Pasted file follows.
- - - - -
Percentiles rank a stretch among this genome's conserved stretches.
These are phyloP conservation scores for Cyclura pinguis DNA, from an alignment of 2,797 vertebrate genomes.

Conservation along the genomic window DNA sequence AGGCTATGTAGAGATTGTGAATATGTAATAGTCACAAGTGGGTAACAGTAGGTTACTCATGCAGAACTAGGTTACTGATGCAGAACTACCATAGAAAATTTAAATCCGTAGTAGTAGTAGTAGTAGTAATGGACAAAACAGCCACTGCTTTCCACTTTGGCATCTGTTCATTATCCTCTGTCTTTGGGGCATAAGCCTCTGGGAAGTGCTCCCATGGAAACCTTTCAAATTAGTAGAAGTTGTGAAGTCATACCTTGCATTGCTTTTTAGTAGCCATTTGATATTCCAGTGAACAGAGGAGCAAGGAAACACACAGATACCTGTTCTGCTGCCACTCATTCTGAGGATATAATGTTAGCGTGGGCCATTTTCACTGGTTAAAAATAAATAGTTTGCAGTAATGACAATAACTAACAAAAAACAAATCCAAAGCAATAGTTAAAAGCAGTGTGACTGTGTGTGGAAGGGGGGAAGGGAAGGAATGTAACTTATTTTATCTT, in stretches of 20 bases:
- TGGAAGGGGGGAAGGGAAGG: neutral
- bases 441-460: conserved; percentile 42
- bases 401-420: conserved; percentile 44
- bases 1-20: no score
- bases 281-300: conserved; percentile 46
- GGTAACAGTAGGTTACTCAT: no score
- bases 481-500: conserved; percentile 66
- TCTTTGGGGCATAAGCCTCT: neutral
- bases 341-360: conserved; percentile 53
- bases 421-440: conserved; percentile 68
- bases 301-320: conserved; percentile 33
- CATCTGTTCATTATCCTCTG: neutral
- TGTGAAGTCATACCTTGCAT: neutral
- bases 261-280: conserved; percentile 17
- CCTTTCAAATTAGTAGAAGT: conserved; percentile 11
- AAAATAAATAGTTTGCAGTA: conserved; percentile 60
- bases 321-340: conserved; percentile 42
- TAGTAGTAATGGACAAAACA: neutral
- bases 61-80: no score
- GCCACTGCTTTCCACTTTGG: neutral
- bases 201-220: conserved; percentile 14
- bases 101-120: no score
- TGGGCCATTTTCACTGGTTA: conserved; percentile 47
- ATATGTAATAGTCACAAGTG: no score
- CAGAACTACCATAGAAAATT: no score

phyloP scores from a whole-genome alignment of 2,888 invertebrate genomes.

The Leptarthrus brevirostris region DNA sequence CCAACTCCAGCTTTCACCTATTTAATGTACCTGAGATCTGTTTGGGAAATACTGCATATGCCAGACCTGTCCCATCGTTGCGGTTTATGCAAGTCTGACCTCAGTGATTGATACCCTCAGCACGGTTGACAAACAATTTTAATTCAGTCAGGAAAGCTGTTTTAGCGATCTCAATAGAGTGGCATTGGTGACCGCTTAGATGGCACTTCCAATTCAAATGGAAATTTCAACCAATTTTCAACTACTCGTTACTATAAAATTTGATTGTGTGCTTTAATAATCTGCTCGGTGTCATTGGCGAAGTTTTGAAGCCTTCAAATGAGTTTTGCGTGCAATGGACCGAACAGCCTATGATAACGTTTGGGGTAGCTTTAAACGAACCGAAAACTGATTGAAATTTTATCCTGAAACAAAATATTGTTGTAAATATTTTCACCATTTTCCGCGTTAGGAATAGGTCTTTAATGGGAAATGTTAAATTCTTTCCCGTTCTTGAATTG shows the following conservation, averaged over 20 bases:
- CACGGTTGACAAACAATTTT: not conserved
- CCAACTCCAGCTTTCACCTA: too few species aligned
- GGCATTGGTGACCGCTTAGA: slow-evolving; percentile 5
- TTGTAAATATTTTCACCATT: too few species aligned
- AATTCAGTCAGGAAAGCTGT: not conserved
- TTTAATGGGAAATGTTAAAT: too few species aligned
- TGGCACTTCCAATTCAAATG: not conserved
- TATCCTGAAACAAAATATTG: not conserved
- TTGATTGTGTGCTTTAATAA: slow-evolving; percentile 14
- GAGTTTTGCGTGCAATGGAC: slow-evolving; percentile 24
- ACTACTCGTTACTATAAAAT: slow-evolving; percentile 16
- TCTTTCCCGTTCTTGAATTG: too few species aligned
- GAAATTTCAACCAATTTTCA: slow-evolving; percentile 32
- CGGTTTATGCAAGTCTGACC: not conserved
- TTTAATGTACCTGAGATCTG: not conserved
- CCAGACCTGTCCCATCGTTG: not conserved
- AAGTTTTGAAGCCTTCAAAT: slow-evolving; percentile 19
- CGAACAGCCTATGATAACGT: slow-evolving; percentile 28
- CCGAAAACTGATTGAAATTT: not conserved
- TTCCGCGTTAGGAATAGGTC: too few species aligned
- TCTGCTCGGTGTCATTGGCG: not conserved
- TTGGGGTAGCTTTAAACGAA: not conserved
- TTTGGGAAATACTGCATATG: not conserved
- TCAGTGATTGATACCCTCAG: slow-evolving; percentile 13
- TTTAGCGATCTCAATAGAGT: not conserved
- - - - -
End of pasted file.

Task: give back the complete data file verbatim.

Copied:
Percentiles rank a stretch among this genome's conserved stretches.
These are phyloP conservation scores for Cyclura pinguis DNA, from an alignment of 2,797 vertebrate genomes.

Conservation along the genomic window DNA sequence AGGCTATGTAGAGATTGTGAATATGTAATAGTCACAAGTGGGTAACAGTAGGTTACTCATGCAGAACTAGGTTACTGATGCAGAACTACCATAGAAAATTTAAATCCGTAGTAGTAGTAGTAGTAGTAATGGACAAAACAGCCACTGCTTTCCACTTTGGCATCTGTTCATTATCCTCTGTCTTTGGGGCATAAGCCTCTGGGAAGTGCTCCCATGGAAACCTTTCAAATTAGTAGAAGTTGTGAAGTCATACCTTGCATTGCTTTTTAGTAGCCATTTGATATTCCAGTGAACAGAGGAGCAAGGAAACACACAGATACCTGTTCTGCTGCCACTCATTCTGAGGATATAATGTTAGCGTGGGCCATTTTCACTGGTTAAAAATAAATAGTTTGCAGTAATGACAATAACTAACAAAAAACAAATCCAAAGCAATAGTTAAAAGCAGTGTGACTGTGTGTGGAAGGGGGGAAGGGAAGGAATGTAACTTATTTTATCTT, in stretches of 20 bases:
- TGGAAGGGGGGAAGGGAAGG: neutral
- bases 441-460: conserved; percentile 42
- bases 401-420: conserved; percentile 44
- bases 1-20: no score
- bases 281-300: conserved; percentile 46
- GGTAACAGTAGGTTACTCAT: no score
- bases 481-500: conserved; percentile 66
- TCTTTGGGGCATAAGCCTCT: neutral
- bases 341-360: conserved; percentile 53
- bases 421-440: conserved; percentile 68
- bases 301-320: conserved; percentile 33
- CATCTGTTCATTATCCTCTG: neutral
- TGTGAAGTCATACCTTGCAT: neutral
- bases 261-280: conserved; percentile 17
- CCTTTCAAATTAGTAGAAGT: conserved; percentile 11
- AAAATAAATAGTTTGCAGTA: conserved; percentile 60
- bases 321-340: conserved; percentile 42
- TAGTAGTAATGGACAAAACA: neutral
- bases 61-80: no score
- GCCACTGCTTTCCACTTTGG: neutral
- bases 201-220: conserved; percentile 14
- bases 101-120: no score
- TGGGCCATTTTCACTGGTTA: conserved; percentile 47
- ATATGTAATAGTCACAAGTG: no score
- CAGAACTACCATAGAAAATT: no score

phyloP scores from a whole-genome alignment of 2,888 invertebrate genomes.

The Leptarthrus brevirostris region DNA sequence CCAACTCCAGCTTTCACCTATTTAATGTACCTGAGATCTGTTTGGGAAATACTGCATATGCCAGACCTGTCCCATCGTTGCGGTTTATGCAAGTCTGACCTCAGTGATTGATACCCTCAGCACGGTTGACAAACAATTTTAATTCAGTCAGGAAAGCTGTTTTAGCGATCTCAATAGAGTGGCATTGGTGACCGCTTAGATGGCACTTCCAATTCAAATGGAAATTTCAACCAATTTTCAACTACTCGTTACTATAAAATTTGATTGTGTGCTTTAATAATCTGCTCGGTGTCATTGGCGAAGTTTTGAAGCCTTCAAATGAGTTTTGCGTGCAATGGACCGAACAGCCTATGATAACGTTTGGGGTAGCTTTAAACGAACCGAAAACTGATTGAAATTTTATCCTGAAACAAAATATTGTTGTAAATATTTTCACCATTTTCCGCGTTAGGAATAGGTCTTTAATGGGAAATGTTAAATTCTTTCCCGTTCTTGAATTG shows the following conservation, averaged over 20 bases:
- CACGGTTGACAAACAATTTT: not conserved
- CCAACTCCAGCTTTCACCTA: too few species aligned
- GGCATTGGTGACCGCTTAGA: slow-evolving; percentile 5
- TTGTAAATATTTTCACCATT: too few species aligned
- AATTCAGTCAGGAAAGCTGT: not conserved
- TTTAATGGGAAATGTTAAAT: too few species aligned
- TGGCACTTCCAATTCAAATG: not conserved
- TATCCTGAAACAAAATATTG: not conserved
- TTGATTGTGTGCTTTAATAA: slow-evolving; percentile 14
- GAGTTTTGCGTGCAATGGAC: slow-evolving; percentile 24
- ACTACTCGTTACTATAAAAT: slow-evolving; percentile 16
- TCTTTCCCGTTCTTGAATTG: too few species aligned
- GAAATTTCAACCAATTTTCA: slow-evolving; percentile 32
- CGGTTTATGCAAGTCTGACC: not conserved
- TTTAATGTACCTGAGATCTG: not conserved
- CCAGACCTGTCCCATCGTTG: not conserved
- AAGTTTTGAAGCCTTCAAAT: slow-evolving; percentile 19
- CGAACAGCCTATGATAACGT: slow-evolving; percentile 28
- CCGAAAACTGATTGAAATTT: not conserved
- TTCCGCGTTAGGAATAGGTC: too few species aligned
- TCTGCTCGGTGTCATTGGCG: not conserved
- TTGGGGTAGCTTTAAACGAA: not conserved
- TTTGGGAAATACTGCATATG: not conserved
- TCAGTGATTGATACCCTCAG: slow-evolving; percentile 13
- TTTAGCGATCTCAATAGAGT: not conserved